travellers trekking in Northern Vietnam with Discova

9 Top Locations for Trekking in Northern Vietnam

Trekking in Northern Vietnam is one-part outdoors adventure and one-part cultural exchange experience. North of Hanoi, Vietnam is a whole new world, a landscape of limestone mountains and terraced rice paddies that ripple through clouds and down past rivers, waterfalls, and forest. Extensive networks of trekking trails connect tribal villages throughout the region, passing through extraordinary natural beauty on the way to remote homestays in ethnic minority communities.  

This is the real beauty of trekking in Northern Vietnam: spending multiple days hiking with a guide from one ethnic village to another, supporting small-scale local economies while sharing meals and cultures with a variety of friendly families. Here are nine of the best trekking tours in Northern Vietnam that pass through worlds of culture and spectacular nature unlike anywhere else in the country.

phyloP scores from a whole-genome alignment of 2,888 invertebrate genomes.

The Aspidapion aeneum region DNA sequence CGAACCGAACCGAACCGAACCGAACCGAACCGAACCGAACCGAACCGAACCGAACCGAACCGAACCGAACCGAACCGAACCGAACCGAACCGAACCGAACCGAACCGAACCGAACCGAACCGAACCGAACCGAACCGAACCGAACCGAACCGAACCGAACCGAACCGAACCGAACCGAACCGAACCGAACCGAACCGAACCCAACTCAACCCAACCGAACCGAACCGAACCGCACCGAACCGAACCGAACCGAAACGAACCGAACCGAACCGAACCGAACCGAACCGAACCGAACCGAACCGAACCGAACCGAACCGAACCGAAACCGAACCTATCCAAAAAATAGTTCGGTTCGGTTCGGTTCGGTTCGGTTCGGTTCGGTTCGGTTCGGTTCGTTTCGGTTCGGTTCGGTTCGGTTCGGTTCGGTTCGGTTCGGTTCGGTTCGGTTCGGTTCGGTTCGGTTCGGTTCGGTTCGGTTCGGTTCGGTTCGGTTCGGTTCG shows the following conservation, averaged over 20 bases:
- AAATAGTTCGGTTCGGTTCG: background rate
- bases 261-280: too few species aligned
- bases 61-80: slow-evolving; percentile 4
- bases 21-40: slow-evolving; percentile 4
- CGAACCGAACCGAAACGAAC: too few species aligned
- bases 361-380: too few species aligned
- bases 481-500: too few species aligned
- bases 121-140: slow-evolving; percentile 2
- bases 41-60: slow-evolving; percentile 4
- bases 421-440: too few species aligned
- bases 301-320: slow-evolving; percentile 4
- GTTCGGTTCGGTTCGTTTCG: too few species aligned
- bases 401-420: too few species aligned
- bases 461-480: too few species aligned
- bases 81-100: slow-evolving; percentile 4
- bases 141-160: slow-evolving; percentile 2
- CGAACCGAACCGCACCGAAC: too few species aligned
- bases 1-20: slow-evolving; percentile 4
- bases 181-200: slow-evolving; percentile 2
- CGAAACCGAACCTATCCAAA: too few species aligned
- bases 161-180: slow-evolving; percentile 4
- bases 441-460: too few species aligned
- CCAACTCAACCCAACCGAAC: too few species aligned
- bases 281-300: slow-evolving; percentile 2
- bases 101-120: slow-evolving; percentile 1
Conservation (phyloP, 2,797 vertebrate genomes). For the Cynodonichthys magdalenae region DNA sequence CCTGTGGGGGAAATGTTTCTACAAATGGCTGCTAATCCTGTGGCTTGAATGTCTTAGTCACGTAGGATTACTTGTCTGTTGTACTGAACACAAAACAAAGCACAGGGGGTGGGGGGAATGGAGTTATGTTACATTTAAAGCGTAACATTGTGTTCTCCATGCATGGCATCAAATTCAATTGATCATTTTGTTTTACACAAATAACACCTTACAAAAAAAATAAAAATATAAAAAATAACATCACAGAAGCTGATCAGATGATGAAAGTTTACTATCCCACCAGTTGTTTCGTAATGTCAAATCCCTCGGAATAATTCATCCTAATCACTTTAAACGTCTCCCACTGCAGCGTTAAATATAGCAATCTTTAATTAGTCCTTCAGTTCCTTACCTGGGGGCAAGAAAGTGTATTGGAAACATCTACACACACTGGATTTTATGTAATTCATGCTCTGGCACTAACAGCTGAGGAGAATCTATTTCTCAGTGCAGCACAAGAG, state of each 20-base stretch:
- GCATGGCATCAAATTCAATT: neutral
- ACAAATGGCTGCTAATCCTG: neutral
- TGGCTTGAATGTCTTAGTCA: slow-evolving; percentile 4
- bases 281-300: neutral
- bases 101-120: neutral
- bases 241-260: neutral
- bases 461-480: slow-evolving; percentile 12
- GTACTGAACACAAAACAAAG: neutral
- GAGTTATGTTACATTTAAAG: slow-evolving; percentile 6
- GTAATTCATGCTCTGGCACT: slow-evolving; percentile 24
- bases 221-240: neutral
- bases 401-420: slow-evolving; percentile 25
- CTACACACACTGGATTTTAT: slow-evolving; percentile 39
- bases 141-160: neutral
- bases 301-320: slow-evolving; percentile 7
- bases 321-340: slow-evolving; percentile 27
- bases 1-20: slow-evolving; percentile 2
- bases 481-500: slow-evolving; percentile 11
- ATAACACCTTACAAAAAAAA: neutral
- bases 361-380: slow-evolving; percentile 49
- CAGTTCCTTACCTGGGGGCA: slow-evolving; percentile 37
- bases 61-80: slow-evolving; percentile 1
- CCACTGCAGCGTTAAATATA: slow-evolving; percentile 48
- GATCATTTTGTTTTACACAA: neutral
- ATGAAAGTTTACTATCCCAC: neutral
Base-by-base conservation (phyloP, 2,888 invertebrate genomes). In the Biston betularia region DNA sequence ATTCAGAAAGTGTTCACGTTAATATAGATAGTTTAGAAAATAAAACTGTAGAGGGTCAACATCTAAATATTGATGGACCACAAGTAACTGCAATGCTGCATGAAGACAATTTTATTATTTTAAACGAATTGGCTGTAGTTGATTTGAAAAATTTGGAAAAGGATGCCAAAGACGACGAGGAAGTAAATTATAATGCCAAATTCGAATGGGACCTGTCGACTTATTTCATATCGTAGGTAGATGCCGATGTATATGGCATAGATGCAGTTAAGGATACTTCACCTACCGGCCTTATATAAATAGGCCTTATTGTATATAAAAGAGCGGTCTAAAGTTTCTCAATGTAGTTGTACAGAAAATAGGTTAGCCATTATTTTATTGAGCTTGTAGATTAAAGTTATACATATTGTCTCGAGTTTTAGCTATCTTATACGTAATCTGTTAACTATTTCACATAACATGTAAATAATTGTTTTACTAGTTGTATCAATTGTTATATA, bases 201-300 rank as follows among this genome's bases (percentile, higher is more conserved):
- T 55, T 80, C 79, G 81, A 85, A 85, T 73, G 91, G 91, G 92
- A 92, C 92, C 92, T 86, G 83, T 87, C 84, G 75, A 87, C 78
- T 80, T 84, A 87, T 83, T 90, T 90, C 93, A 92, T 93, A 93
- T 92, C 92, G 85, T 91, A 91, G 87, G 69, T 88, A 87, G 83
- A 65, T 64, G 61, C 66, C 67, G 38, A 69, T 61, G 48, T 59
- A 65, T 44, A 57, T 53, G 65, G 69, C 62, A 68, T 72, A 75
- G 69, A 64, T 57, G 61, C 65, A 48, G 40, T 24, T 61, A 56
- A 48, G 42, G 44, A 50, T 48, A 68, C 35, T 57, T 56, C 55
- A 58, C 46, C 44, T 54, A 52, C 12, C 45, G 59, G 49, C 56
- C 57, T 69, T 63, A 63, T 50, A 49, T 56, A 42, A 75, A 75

Scenic rice terraces and mountains found when trekking in Northern Vietnam with Discova

1. Sapa 

Sapa is one of the most popular hiking destinations in Vietnam, a culturally diverse town nestled within the Hoang Lien Son mountain range just shy of the border with China. The town and its surrounding area sit at 1,500 metres above sea level, webbed by an extensive network of trekking trails running through and beyond the terraced rice paddies farmed by the five tribes who live in the region. When the sunbeams filter through the high-altitude clouds to light the rice fields, the world glows golden.  

It’s possible to do shorter day treks in Sapa, but the most enriching experiences come with multi-day tours that pass through tiny ethnic villages. Spend the morning hiking through rugged valleys and the dense foliage of mountain ranges, then spend the night in a H’mong, Red Dao, Tay, Giay, or Phu La homestay. It’s possible to spend days at a time on a trekking tour of Sapa, through the rippling, other-worldly landscapes of the rice fields, and into the homes of hospitable locals to learn about completely unique and colourful cultures.